The Twin Rivers Unified School District announced that the recently opened Grant Union High School pool is closed to the public until Aug. 20, citing vandalism and continued construction for the closure.
The stainless steel pool – which cost $6.2 million – opened February 2017 and replaced a pool house that was closed 9 years ago by the Sacramento County Health Department.
Twin Rivers Assistant Superintendent Bill McGuire said that vandalism was found inside the pool's PVC lining, which necessitated 4 feet of water to be drained for repairs Wednesday. The decision to build a stainless steel pool with a PVC lining was made as opposed to making the pool with traditional gunite material because repairs to the concrete are easier to make, McGuire said.
The construction project will include the addition of a shade structure and bleachers. The school district chose not to schedule construction projects during the regular school year, McGuire said, because they did not want to disturb classes.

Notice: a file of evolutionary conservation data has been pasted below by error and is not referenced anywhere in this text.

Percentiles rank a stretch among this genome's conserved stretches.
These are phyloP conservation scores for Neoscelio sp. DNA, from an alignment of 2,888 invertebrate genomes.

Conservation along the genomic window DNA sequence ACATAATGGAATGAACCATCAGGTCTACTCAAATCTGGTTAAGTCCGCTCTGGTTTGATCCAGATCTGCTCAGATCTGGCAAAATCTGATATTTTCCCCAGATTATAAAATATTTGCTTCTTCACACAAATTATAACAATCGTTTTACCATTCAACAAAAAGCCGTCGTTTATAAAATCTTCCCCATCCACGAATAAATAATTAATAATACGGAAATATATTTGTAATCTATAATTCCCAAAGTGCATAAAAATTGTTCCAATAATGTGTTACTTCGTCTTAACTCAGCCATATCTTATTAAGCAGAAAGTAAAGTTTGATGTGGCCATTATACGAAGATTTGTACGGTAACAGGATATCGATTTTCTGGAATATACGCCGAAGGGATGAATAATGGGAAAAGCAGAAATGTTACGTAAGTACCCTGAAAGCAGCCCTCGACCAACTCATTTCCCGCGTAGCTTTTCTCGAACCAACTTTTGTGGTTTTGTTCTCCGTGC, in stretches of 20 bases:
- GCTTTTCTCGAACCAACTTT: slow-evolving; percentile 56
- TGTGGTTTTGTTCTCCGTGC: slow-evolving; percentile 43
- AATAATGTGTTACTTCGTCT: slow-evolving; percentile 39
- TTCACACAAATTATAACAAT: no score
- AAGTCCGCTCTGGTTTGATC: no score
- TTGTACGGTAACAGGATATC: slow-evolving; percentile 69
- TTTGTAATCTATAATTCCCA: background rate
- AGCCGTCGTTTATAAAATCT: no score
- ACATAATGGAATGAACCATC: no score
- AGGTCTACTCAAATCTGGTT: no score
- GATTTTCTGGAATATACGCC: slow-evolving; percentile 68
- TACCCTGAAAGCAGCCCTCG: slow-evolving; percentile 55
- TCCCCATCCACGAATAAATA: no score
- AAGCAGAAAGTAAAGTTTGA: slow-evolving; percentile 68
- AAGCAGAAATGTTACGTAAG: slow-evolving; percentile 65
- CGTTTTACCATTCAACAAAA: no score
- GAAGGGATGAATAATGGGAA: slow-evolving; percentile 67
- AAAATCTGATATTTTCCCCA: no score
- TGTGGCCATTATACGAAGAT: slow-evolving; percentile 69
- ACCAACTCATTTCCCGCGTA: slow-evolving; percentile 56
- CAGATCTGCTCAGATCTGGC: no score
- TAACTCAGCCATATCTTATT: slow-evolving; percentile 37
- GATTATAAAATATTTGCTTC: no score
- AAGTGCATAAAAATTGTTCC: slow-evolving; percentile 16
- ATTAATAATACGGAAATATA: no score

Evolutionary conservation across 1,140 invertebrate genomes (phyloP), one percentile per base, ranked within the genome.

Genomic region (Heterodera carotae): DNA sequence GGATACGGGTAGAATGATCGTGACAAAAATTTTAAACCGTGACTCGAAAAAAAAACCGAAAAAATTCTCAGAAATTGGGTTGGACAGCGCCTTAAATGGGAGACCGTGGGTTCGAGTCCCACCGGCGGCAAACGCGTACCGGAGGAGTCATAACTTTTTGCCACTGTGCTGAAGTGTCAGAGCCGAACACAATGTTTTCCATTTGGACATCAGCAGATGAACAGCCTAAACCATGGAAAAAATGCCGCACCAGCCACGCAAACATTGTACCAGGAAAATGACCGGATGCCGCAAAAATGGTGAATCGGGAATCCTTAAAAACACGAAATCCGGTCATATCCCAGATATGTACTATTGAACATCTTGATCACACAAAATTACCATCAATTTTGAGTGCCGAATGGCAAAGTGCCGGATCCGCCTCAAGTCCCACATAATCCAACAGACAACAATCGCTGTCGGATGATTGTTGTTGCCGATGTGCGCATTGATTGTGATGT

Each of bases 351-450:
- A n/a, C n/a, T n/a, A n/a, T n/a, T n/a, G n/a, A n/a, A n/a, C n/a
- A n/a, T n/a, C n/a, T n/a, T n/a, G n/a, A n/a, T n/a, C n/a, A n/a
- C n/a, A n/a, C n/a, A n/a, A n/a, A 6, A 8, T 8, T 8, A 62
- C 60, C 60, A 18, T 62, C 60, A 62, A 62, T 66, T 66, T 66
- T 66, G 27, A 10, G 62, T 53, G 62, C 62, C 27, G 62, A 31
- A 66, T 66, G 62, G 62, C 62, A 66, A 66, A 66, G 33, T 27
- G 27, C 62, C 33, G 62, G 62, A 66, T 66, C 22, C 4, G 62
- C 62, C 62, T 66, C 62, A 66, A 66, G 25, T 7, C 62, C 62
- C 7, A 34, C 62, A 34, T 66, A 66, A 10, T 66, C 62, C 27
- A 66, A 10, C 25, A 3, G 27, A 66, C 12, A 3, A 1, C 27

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President of the Del Paso Heights Community Association Ross Hendrickx and fellow community activist Gregory Jefferson were among those residents who questioned the school district's reasons for closing the pool.
"I think the pool closure has more to do with the fact that it's located south of I-80 than any particular problems with the pool itself," Jefferson said. "Highlands High School and Rio Linda High School, part of Twin Rivers districts, both have pools and both have experienced vandalism in the past, and neither shut down for the summer."
Last summer, the school district announced that they planned to close the pool to the public, citing a low number of lifeguards and other staff members. Hendrickx said that after the community protested this decision, the district decided to reopen the pool.
Jefferson said that the pool is used for more than just recreation – it's a good way to keep the children in the community engaged.
"It gives folks – young teenagers – a place to go," Jefferson said. "We want to keep our kids off the streets, and giving them a place to congregate where it's safe and where they can interact and talk with each other is also an asset to communities of this nature and background."
Although the pool is closed, children were seen swimming without supervision Wednesday afternoon. When asked, McGuire said that Twin Rivers Police would be visiting the pool "when necessary," and that swimming in the pool without proper safety measures in place can be a "life-threatening situation."